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My cousin in Silicon Valley says she has no time to sleep!

Discuss culture, living, traveling, relocating, dating or anything related to North America. For those looking to relocate within the US or Canada, discuss your experiences and pros/cons of each domestic region.

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My cousin in Silicon Valley says she has no time to sleep!

Postby Winston » April 30th, 2010, 12:24 pm

Hi all,
I sent my cousin in San Jose the "10 unique things about Winston Wu" article along with my latest video lecture, and she said that she barely has time to sleep, let alone read a whole article.

She is a typical Silicon Valley workaholic in the rat race there, with a husband and children as well. When we visited them, I saw their nice big house, fancy modern cars, etc. It was all very nice. But that life must be very stressful.

Here is what she wrote to me:

Hi Winston,

Glad to hear from you!
Where are you these days?

An advise for you, we normally cannot finish reading an e-mail that's more than 10 lines long.
Some picture may helps.
I have to find some leisure time to finish reading your article and watching your video.
We don't have so much time at our hand at the moment. Barely find time to sleep.
But glad to see you live and kicking somewhere at the otherside of the internet. :)

Take care!
Roseann


Gee what a life huh?

Momopi, you used to live the corporate drone life too right? Would you say that it is worth it in the long run and overall scheme of things?
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Postby Winston » April 30th, 2010, 12:27 pm

Btw, here is a picture of my cousin Roseann when I was a baby on my first birthday in 1974. She is the girl wearing red in these photos, while I am the baby in these photos. lol She became pretty hot when she grew up.


Image
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"It takes far less effort to find and move to the society that has what you want than it does to try to reconstruct an existing society to match your standards." - Harry Browne, How I Found Freedom in an Unfree World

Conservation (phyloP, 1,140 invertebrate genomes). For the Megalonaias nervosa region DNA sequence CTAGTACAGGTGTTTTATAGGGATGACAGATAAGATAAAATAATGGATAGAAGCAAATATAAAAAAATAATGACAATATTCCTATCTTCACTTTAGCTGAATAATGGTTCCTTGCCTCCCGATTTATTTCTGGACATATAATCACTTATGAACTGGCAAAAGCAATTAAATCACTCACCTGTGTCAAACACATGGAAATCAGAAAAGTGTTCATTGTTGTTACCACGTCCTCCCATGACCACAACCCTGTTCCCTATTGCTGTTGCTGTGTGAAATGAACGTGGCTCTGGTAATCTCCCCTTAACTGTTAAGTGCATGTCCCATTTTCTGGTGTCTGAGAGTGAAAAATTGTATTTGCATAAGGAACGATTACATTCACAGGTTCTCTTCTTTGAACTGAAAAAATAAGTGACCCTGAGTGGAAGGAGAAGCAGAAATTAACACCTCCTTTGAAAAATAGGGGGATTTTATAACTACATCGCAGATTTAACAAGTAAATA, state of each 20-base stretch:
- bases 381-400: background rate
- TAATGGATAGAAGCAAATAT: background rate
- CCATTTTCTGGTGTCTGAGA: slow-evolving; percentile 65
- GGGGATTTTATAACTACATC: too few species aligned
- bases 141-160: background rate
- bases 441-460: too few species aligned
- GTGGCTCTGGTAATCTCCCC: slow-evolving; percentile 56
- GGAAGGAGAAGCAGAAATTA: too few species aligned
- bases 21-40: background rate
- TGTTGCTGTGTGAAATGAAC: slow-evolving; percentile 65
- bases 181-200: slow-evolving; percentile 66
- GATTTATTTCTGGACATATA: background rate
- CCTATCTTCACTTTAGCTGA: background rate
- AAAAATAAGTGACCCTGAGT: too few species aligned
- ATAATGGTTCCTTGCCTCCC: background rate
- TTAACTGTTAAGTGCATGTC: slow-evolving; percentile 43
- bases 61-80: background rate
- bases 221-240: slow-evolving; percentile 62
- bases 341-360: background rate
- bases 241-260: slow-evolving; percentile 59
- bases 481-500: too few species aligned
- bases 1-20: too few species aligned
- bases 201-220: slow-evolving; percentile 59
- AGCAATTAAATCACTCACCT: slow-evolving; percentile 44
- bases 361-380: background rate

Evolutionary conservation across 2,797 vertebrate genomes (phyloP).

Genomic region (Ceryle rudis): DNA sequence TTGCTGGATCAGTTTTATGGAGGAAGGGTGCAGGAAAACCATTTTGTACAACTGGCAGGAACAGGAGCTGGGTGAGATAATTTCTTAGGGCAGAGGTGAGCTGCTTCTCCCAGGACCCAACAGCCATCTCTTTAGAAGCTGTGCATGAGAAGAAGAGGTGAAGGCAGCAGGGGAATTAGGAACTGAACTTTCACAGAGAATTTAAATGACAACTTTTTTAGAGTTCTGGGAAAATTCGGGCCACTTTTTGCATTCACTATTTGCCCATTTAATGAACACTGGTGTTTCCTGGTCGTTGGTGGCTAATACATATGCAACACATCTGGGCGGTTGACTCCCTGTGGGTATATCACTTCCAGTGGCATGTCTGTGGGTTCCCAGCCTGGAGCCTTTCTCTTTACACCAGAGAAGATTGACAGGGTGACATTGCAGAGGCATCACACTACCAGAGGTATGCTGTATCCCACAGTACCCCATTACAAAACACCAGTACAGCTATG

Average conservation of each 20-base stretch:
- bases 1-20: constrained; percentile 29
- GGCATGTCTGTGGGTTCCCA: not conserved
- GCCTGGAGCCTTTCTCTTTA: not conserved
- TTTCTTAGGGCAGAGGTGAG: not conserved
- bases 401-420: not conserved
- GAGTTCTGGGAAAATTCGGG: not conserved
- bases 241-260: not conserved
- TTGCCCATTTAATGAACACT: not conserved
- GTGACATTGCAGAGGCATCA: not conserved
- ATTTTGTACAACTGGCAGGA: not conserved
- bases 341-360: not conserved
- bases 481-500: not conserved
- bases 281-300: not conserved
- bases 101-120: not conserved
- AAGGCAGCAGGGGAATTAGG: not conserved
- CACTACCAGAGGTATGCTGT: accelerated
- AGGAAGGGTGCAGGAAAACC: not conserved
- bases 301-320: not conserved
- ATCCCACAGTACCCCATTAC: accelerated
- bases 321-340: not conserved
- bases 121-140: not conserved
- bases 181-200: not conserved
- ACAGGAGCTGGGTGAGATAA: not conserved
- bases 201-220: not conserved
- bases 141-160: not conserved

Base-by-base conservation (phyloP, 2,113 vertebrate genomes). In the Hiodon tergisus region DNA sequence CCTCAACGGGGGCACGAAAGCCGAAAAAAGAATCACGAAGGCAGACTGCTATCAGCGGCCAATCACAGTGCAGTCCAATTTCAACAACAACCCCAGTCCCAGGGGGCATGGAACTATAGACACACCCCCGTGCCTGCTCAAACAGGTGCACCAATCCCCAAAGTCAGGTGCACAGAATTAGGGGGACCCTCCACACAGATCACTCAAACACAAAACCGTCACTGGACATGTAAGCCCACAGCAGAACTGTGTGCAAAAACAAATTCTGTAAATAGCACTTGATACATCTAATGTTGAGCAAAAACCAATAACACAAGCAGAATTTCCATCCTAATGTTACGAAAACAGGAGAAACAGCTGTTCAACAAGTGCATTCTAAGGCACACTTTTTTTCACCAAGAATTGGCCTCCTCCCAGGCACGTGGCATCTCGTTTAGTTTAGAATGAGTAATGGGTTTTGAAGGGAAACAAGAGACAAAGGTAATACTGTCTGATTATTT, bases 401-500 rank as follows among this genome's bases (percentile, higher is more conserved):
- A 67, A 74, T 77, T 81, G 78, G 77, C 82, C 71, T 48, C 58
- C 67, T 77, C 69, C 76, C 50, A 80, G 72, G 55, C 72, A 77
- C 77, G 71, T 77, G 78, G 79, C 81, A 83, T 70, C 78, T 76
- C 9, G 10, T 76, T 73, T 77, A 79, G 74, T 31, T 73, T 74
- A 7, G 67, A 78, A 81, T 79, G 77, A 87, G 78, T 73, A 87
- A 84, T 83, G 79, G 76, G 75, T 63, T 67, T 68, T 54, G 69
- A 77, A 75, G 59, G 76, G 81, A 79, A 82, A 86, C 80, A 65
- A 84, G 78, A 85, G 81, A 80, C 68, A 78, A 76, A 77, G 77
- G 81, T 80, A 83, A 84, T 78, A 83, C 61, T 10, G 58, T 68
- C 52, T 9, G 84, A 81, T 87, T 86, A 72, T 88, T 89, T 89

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Postby jamesbond » April 30th, 2010, 2:51 pm

Winston, don't you know that in America work is supposed to be the most important thing in your life? lol :lol: If your not working 60 hours a week, your considered lazy! In the USA, it's life, liberty and the pursuit of a paycheck!

Americans get the least amount of time off from their jobs than any country in the world! In France and Germany for example, they get 5 to 6 weeks of paid vacation each year! In the US, you get 1 to 2 weeks of paid vacation a year! What a big difference! The protestant work ethic is alive and well in the USA! :D
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Re: My cousin in Silicon Valley says she has no time to slee

Postby momopi » April 30th, 2010, 5:51 pm

Winston wrote:Momopi, you used to live the corporate drone life too right? Would you say that it is worth it in the long run and overall scheme of things?


Yes and no.

I voluntarily signed a contract and put myself in a cubical, because I didn't have a college degree and the company offered to pay for it. You've been to my old office in Brea, 7 mins from my school (CSU Fullerton). The company agreed to pay for my BA and MBA, plus I could take time off during working hours to attend some day-time classes, subject to manager's approval (you're expected not to abuse this privilege).